The president of Bangladesh’s renewable energy trade body has echoed a call made by the UN for the nation to turn its back on coal and embrace clean power as its status at the global body could be set to change.
The United Nations’ committee on development policy on Friday recommended Bangladesh no longer be included on the international organization’s list of least developed countries.
The UN greeted the recommendation by advising: “Bangladesh should accelerate its efforts to scale back from coal fired power plants and shift to clean and sustainable energy.”
It was a sentiment described as “very appropriate” by Dipal C Barua, president of the Bangladesh Solar and Renewable Energy Association.
“Graduation to [the] upper level [of development status] does not mean only raising per-capita income,” Barua told pv magazine. “Quality of life, environment, and health also has to be ensured.” The trade body chief added: “We should lower dependence on fossil fuel and raise power generation from renewables. The UN suggestion came for our survival, for our sustainability. It should be [a] non negotiable goal to us.”
Natural gas dominates Bangladesh’s power mix and coal’s marginal share has been raised recently by the commissioning of new coal-fired power stations, with more under construction. That is despite the fact Dhaka recently cancelled 13 long-planned coal power stations which had failed to take shape because of the high price of the fuel, as well as environmental considerations. The cancelled facilities, though, will be replaced by liquefied natural gas plants.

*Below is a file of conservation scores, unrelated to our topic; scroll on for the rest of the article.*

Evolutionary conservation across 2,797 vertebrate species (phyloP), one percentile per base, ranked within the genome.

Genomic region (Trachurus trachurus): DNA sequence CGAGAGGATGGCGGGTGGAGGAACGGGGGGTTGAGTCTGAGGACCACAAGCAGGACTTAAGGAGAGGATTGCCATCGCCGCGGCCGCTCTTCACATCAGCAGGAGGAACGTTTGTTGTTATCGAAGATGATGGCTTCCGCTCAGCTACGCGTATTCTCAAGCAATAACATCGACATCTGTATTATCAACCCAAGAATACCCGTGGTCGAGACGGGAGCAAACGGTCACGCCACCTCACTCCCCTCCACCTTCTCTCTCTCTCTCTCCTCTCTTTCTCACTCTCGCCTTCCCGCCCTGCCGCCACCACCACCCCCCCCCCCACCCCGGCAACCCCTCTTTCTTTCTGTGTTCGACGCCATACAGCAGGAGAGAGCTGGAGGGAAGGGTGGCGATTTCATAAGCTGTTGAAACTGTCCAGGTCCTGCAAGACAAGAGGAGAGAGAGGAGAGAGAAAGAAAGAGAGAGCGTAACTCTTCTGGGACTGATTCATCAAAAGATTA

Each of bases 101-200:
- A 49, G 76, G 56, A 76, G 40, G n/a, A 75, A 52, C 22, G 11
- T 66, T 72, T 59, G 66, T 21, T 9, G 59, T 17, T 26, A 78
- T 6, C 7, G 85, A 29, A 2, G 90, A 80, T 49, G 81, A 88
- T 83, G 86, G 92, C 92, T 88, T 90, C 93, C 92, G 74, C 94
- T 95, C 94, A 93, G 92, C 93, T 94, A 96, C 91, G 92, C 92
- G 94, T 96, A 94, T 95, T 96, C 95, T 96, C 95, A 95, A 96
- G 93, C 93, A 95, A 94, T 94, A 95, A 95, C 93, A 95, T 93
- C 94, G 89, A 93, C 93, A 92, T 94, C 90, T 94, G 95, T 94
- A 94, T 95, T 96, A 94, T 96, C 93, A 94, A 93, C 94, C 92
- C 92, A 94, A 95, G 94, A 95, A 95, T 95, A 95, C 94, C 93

Mohammad Alauddin, chairman of government body the Sustainable and Renewable Energy Development Authority (SREDA), said the authorities are already on track to respond to the UN request. He said plans for half the nation’s electricity to come from coal generation–outlined in a power sector masterplan (PSMP) in 2010–had been reduced to 35% five years ago, and added: “The PSMP is now under revision again and will cut down coal’s share, considering facts and reality.”
Alauddin said Bangladesh’s newly-enacted, eighth national five-year plan–for 2021-25–gives immense importance to the implementation of renewable energy projects.
The SREDA chairman said Bangladesh has 750 MW of clean power generation capacity, led by solar, and multiple PV projects are under construction.
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